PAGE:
Geometry Seminar

                                                                                                                      Vanderbilt University
                                                                                                                                Spring  2018

   Organizers:  Anna Marie Bohmann, Ioana Suvaina, Rares Rasdeaconu

   Fridays, 3:10-4:00pm in SC 1310 (unless otherwise noted)

                Friday, January 19th

                Speaker: Paul Goerss, Northwestern University

                Title:  Geometry, Duality, and Large Scale Phenomena in the Homotopy Groups of Spheres

The core project of homotopy theory is to calculate the homotopy classes of maps between finite simplicial complexes.
                However, even when the complexes are spheres, low dimensional calculations appear noisy and random. The key to developing a
                structure was to find large-scale periodic phenomena, a point of view initiated by Adams in the 1960s using K-theory. Forty years
                later we have gotten very good at this, especially after work of Hopkins and his coauthors connecting this study to arithmetic geometry,
                including the geometry of elliptic curves. In this talk, I hope to offer a window into this world, and explain some of the beautiful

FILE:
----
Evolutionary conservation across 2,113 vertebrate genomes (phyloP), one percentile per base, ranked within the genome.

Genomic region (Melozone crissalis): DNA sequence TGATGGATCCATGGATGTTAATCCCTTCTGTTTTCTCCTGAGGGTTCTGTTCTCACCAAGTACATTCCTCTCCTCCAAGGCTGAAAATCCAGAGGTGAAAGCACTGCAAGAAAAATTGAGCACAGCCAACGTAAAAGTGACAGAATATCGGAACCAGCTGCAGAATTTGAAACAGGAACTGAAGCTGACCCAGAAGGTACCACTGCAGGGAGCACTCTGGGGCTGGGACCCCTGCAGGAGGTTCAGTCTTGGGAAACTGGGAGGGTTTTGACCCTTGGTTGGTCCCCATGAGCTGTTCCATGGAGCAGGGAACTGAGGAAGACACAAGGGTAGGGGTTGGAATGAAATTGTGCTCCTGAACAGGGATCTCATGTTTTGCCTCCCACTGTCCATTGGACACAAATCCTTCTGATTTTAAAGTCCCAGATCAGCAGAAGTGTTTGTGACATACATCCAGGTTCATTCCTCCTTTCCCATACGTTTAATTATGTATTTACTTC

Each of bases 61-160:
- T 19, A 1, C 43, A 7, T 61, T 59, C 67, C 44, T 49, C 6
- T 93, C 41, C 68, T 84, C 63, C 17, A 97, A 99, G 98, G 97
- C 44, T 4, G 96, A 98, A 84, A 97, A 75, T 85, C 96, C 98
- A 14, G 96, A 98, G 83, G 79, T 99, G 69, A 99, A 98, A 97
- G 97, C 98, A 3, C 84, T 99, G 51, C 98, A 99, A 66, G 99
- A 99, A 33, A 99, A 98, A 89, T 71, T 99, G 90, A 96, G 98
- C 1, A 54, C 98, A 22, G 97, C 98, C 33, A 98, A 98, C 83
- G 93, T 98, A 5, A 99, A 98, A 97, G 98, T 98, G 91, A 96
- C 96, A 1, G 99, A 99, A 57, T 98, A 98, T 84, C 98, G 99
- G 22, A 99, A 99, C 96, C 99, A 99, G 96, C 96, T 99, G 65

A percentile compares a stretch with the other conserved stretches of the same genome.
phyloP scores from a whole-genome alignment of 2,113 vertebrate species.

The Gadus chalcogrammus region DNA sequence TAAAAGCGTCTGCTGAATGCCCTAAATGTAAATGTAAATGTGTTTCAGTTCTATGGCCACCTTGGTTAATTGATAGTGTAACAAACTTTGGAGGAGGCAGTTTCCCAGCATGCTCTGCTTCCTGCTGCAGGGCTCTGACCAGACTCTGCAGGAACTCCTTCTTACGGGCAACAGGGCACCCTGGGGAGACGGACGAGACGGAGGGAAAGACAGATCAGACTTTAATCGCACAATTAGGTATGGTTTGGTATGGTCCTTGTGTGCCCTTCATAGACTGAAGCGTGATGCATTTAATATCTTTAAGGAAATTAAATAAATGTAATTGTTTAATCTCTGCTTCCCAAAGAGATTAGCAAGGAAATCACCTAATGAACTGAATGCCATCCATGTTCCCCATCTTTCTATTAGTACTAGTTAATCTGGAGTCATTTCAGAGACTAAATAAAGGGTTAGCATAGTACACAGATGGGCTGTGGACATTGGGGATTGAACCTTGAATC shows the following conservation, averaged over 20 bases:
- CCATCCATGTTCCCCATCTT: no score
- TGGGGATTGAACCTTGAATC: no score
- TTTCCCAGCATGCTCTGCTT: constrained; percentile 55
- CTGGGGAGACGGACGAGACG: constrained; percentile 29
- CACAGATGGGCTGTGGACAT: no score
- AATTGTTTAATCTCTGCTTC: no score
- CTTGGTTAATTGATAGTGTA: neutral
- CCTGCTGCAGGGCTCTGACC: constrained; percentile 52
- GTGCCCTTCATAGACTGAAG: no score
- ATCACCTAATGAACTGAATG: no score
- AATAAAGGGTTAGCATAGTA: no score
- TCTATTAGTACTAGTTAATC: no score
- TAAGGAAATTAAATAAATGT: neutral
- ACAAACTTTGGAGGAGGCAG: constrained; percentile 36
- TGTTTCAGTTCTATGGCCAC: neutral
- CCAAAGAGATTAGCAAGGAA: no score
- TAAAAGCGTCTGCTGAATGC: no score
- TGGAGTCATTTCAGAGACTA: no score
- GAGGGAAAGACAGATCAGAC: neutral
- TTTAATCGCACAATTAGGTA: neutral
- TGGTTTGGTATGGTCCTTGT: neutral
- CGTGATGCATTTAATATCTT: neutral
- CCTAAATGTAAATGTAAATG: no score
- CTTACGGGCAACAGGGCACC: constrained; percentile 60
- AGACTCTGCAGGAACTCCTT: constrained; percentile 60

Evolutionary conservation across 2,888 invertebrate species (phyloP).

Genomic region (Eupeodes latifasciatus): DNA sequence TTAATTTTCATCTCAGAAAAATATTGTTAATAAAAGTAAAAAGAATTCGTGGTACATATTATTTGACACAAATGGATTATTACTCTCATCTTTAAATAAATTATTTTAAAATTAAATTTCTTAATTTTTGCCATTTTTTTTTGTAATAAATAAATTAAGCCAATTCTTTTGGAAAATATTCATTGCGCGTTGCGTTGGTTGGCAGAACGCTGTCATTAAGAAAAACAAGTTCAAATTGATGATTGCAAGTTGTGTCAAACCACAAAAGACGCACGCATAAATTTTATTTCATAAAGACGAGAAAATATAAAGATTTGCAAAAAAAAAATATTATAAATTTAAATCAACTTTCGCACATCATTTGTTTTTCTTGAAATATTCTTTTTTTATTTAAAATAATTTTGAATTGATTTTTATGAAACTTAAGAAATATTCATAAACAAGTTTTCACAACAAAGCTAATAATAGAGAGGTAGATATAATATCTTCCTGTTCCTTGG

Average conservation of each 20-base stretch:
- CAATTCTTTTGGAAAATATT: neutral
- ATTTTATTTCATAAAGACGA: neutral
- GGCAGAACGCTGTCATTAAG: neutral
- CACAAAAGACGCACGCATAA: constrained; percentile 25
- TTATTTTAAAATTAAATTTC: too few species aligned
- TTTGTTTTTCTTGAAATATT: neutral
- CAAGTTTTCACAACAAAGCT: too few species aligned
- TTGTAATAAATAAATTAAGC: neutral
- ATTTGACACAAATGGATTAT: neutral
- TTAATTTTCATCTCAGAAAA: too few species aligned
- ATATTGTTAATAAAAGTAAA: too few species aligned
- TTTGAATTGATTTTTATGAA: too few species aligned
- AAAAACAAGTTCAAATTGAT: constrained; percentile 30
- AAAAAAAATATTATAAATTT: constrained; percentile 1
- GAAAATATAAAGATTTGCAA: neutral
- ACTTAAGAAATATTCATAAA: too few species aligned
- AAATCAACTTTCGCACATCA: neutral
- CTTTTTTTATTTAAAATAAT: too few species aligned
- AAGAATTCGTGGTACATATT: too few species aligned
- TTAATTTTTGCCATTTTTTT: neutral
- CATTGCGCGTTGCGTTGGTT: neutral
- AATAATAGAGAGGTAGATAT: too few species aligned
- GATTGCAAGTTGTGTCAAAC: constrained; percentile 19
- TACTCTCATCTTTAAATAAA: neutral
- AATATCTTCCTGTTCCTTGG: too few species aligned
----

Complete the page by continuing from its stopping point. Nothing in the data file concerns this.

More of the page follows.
patterns and symmetries we have found. (Contact Person: Anna Marie Bohmann)

                Friday, March 2 - no meeting

Shanks Workshop: "Complex Differential Geometry", March 2-3, Vanderbilt University             

                Friday, March 16th

                Speaker: Yanli Song, Washington University at St Louis

                Title:  [Q,R]=0 and index theory

It is well-known that the presence of conserved quantities in a Hamiltonian dynamical system enables one to reduce the
                number of degrees of freedom of the system. This technique is nowadays known as symplectic reduction. Guillemin and Sternberg
                considered the problem: what is the quantum analogue of symplectic reduction? In other words, when one quantizes both a mechanical
                system with symmetries and its reduced system, what is the relationship between the two quantum-mechanical systems that one obtains?
                This is the so-called quantization commutes with reduction theorem. I will give an introduction to this theorem and then talk about its
                various generalization and its application in index theory. (Contact Person: Rudy Rodsphon)        

                Friday, March 23rd

Jonathan Campbell, Vanderbilt University

                Title:  An Introduction To, and Extension Of, Algebraic K-Theory

In this talk I'll introduce algebraic K-theory, and then explain how it can be extended to many non-algebraic situations. I will
                sketch applications for this extension --- for example, the rank filtration in algebraic K-theory due to Quillen seems closely related with